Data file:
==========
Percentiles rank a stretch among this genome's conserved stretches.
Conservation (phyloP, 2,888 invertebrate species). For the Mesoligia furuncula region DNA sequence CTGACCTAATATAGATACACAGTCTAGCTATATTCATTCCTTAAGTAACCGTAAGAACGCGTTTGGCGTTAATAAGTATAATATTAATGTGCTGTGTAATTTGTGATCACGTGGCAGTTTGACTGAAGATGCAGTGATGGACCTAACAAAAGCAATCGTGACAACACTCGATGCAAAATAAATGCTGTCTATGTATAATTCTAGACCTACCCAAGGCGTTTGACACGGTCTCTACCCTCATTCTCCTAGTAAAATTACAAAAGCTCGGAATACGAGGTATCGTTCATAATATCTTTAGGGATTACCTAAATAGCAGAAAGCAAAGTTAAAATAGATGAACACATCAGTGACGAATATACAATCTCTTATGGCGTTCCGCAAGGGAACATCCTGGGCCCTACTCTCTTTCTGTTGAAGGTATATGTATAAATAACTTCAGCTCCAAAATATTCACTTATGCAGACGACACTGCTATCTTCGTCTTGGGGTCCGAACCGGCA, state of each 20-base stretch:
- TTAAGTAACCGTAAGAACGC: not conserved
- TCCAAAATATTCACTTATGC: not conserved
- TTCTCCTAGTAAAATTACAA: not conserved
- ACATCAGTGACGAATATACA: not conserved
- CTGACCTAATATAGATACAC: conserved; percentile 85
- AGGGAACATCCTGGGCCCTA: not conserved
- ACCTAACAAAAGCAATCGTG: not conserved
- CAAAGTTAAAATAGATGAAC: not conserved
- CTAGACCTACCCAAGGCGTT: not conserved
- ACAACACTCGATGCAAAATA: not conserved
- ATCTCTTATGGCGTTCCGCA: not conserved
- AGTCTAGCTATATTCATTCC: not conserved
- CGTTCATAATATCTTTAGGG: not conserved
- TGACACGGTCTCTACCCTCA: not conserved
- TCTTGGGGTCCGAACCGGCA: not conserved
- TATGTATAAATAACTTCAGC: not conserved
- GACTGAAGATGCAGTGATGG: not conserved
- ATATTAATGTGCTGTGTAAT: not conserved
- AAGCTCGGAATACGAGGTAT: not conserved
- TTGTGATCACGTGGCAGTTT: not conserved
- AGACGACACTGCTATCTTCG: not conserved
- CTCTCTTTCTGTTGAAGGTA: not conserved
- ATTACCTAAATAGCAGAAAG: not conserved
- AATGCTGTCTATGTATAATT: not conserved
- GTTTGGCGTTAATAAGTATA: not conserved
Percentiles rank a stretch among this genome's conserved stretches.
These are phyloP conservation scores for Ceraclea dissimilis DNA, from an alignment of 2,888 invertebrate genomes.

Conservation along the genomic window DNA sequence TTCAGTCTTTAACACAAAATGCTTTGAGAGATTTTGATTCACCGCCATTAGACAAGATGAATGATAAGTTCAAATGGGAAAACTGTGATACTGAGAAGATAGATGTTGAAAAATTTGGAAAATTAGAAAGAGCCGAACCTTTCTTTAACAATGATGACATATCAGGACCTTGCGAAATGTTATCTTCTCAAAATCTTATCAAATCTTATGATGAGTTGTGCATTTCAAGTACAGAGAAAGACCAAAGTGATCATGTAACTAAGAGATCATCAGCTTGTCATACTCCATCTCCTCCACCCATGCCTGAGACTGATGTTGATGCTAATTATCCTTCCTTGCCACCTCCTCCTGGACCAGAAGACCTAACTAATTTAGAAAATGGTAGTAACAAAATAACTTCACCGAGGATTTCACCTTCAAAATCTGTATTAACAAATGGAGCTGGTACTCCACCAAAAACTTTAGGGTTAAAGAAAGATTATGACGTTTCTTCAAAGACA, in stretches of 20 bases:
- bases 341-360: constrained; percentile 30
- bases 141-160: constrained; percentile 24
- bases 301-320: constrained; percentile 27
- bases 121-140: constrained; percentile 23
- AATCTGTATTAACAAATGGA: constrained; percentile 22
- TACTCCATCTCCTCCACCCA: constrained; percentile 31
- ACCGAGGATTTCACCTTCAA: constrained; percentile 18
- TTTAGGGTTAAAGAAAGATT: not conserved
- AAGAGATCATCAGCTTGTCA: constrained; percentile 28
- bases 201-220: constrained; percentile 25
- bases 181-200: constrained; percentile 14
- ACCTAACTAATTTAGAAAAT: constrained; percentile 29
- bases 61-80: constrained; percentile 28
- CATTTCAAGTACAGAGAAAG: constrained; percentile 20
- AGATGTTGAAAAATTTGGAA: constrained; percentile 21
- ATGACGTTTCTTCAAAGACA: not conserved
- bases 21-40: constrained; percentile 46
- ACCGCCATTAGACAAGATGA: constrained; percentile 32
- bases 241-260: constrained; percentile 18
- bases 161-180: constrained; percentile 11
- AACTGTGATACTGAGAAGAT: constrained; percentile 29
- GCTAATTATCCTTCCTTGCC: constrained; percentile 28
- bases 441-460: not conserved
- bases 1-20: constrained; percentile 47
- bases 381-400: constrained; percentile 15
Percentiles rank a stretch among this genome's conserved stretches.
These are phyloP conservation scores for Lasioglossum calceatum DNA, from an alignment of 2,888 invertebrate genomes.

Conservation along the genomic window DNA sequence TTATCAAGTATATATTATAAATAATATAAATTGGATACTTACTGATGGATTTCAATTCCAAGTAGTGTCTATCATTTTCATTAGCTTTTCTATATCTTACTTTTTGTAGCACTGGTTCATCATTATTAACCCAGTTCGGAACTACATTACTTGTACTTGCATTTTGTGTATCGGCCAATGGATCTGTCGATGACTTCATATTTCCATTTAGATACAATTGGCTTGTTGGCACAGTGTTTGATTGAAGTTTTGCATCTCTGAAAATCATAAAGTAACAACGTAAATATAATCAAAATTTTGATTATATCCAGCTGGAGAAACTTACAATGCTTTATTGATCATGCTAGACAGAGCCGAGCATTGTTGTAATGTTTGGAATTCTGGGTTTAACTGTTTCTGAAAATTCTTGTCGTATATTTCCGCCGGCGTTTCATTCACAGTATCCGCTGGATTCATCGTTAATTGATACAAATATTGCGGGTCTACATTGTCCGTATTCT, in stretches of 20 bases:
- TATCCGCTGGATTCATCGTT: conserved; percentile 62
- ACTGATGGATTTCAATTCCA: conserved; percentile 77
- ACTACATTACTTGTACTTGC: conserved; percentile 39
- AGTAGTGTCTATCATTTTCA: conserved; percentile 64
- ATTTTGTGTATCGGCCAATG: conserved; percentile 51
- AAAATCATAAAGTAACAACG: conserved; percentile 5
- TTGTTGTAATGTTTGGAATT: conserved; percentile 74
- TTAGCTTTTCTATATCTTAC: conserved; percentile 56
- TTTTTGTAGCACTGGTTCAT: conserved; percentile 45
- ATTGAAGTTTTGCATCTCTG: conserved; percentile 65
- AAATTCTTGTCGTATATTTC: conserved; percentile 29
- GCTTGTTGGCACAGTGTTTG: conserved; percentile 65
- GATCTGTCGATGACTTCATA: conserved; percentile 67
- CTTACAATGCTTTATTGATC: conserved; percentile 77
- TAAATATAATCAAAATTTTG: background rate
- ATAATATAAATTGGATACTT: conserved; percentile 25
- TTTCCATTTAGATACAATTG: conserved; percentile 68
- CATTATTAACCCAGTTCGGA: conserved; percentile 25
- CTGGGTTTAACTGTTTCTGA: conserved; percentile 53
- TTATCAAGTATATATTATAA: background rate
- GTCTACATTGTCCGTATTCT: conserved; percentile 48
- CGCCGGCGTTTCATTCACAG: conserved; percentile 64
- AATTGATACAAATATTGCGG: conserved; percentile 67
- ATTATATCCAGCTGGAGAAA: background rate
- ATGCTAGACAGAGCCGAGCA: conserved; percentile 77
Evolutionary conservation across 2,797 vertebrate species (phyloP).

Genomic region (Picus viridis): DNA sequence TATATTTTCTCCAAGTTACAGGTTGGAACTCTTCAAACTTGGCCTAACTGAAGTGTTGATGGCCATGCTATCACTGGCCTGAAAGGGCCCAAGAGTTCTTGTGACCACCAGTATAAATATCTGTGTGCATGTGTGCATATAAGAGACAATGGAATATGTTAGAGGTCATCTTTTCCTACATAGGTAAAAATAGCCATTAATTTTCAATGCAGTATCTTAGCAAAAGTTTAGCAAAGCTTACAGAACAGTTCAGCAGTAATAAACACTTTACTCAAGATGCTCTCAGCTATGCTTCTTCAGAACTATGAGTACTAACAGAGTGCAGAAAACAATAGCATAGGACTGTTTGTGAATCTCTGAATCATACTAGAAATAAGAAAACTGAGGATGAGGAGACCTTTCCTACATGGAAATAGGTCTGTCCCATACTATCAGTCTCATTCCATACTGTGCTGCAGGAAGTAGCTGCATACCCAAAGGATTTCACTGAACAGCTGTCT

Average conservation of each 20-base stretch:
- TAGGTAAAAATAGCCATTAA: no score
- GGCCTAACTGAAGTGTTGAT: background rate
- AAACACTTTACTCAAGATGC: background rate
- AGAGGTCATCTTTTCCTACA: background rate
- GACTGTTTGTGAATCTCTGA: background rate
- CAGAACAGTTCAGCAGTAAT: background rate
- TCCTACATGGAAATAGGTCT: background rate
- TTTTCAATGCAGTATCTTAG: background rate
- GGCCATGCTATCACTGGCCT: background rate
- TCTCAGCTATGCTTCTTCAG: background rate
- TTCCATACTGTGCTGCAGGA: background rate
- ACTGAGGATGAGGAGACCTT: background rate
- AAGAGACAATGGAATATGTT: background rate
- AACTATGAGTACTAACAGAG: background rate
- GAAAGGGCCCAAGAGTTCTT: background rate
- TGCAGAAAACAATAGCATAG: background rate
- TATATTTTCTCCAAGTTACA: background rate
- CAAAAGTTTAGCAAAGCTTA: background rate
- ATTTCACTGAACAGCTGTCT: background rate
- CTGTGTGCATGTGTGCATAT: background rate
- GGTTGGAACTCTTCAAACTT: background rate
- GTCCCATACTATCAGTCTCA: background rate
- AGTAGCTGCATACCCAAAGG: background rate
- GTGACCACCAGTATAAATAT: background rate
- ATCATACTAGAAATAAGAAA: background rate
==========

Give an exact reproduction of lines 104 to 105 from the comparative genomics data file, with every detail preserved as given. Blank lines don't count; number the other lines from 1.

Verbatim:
- CAAAAGTTTAGCAAAGCTTA: background rate
- ATTTCACTGAACAGCTGTCT: background rate